Counselling via the NHS Part 2: The sessions

Having shared about the process of being referred for and waiting for NHS counselling, today I'm going to share some of my experiences of the sessions themselves. My final post in this three-part series will be my overall thoughts on the whole process.


Before my first appointment, I was scared.

Simple as that.

It's bad enough knowing you have to open up about your deepest thoughts with someone you've never met, but on top of that I get incredibly anxious about appointments in general, about going to a place I've never been before, and about the whole 'getting in an Uber to get there' thing.


My appointments were in the psychological services building of a local hospital a seven-minute car journey away from where I lived, and it was a hospital set in an old building in very open grounds. It didn't feel at all like a hospital, which made me feel more calm.

I signed in at reception and was directed to a waiting area, where there was a pile of questionnaires. These questionnaires assess your levels of anxiety and depression, and these were to be filled in before every appointment to chart progress.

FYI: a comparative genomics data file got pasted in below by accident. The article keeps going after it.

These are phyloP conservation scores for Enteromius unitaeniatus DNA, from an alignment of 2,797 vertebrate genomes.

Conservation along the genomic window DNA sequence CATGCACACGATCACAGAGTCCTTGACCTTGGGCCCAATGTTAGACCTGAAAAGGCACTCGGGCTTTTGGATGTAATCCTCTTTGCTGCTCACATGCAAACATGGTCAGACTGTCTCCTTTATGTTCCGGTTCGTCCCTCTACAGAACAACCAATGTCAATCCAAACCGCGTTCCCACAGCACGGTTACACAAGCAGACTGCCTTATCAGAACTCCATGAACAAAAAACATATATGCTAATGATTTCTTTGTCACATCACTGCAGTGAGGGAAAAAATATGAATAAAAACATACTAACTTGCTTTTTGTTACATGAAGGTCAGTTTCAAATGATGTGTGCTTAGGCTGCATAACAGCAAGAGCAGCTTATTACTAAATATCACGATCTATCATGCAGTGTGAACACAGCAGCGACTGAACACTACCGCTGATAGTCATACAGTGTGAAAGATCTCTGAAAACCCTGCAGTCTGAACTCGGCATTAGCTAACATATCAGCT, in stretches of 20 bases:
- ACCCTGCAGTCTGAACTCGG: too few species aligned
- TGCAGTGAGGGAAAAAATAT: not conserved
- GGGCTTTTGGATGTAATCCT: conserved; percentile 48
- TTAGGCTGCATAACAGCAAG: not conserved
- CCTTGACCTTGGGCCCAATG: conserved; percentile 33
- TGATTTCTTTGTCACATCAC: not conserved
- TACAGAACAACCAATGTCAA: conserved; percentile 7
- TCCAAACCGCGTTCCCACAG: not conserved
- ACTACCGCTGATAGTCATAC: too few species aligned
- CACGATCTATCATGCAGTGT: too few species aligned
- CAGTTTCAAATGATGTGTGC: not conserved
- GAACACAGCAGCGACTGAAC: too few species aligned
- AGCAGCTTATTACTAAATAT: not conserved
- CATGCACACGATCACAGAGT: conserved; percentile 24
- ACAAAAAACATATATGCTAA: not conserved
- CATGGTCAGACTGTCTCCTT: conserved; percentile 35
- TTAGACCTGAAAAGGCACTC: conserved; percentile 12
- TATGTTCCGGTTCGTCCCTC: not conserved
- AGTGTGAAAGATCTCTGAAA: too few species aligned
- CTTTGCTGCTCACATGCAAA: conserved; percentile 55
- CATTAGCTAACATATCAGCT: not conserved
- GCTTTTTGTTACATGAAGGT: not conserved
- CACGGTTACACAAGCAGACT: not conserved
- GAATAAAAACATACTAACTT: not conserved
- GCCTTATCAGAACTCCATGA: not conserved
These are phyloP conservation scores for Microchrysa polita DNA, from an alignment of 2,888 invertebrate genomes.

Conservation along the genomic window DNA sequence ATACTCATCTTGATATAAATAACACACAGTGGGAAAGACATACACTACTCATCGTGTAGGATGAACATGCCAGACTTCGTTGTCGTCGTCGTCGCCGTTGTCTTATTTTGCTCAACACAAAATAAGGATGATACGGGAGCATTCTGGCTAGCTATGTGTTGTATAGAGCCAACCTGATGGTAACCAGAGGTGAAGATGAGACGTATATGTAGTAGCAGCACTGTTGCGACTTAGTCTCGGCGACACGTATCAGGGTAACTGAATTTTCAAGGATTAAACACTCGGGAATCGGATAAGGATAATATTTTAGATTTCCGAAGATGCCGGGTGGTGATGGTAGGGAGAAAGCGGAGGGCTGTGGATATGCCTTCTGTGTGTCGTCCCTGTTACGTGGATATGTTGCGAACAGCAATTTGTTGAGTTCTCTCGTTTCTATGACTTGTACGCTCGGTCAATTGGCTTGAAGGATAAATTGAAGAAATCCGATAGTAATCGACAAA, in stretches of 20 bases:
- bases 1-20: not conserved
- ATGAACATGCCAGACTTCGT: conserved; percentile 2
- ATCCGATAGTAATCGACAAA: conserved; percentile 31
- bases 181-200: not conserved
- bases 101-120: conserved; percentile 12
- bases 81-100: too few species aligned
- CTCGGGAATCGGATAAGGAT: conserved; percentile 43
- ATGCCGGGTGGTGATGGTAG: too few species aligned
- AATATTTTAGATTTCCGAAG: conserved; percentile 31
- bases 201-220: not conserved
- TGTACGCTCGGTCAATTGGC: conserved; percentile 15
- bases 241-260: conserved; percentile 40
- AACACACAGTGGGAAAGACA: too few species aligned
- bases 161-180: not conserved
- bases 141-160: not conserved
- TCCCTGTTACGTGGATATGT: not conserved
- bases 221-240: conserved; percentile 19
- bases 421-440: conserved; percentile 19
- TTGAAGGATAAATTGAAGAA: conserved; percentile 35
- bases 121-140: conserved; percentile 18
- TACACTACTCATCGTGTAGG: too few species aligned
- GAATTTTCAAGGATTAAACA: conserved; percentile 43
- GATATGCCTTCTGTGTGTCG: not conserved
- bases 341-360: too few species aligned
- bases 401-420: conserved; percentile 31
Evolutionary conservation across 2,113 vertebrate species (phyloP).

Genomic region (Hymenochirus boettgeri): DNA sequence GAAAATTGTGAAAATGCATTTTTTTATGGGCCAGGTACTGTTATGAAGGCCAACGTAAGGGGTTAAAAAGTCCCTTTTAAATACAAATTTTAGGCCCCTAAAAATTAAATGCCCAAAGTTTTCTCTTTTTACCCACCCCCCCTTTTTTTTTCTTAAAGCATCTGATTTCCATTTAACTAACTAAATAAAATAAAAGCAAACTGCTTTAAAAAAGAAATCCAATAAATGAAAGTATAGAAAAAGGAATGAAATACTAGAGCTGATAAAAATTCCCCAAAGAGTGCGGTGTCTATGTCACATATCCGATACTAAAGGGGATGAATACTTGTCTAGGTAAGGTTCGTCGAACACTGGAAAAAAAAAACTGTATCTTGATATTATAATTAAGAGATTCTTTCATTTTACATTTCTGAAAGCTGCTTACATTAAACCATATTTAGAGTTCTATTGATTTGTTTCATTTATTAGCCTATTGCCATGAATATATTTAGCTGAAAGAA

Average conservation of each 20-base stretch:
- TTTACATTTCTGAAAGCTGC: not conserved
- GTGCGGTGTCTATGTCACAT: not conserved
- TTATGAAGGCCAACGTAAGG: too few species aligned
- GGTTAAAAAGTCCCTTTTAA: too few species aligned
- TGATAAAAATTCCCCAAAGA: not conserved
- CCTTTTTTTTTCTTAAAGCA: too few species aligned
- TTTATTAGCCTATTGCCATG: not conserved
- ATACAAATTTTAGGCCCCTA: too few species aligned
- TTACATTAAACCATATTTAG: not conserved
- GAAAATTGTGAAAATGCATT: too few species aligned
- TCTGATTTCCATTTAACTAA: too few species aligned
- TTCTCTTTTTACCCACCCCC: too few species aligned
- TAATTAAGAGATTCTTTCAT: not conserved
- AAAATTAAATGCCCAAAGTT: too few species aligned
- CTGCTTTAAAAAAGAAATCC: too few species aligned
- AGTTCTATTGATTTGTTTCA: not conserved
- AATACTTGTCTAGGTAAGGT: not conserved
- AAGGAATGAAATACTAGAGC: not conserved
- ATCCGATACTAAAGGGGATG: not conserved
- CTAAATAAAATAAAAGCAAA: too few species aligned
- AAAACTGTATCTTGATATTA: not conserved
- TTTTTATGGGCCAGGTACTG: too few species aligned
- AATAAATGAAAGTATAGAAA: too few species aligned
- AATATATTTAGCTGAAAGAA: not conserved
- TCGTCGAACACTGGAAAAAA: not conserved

At my appointment time, my counsellor came to collect me and we headed into the appointment room, which was spacious with large open windows. This helped lessen my feelings of being trapped, so I feel very fortunate about the location of my sessions.


Counselling is really, really tiring.

Please be aware of this before you start. Clear your diary for the rest of the day, especially after your first few sessions, and look after yourself.

Be kind to yourself.

I was aware of this, having tried courses of private therapy over the few years prior to these sessions, but I was shocked after those first private sessions at just how exhausted those hours made me.

You're doing a lot of talking about yourself and your life, and you're talking about things that are very difficult to open up about.

You're going to be talking about extremely deep-rooted fears, and digging into your most vulnerable thoughts.

It will be tiring, and it's ok to feel that way.

You might cry (I did, a lot) and that too is pretty draining.

Be prepared for that, and realise you'll feel a little vulnerable after. It might be worth warning a close friend or family member what you're up to, in case you need a bit of support after. I don't mean you have to talk about it, but it could help to let the people around you know you may need a bit of space!


And MY sessions?

Well.

I credit this counsellor with completely transforming a lot of my thinking patterns.

He really set me off on a path of proper change.

Don't get me wrong, there were a lot of issues, far more than we could ever have sorted through in the 12 sessions we spent together. But what we did do was work on a framework for tackling these issues. The things we didn't have time to tackle together, I could continue to try and work on alone long after our sessions were over.

I had cognitive behavioural therapy (CBT), which places emphasis on tracing the unhelpful thought patterns and taking action to make new associations and develop new, healthier behaviours.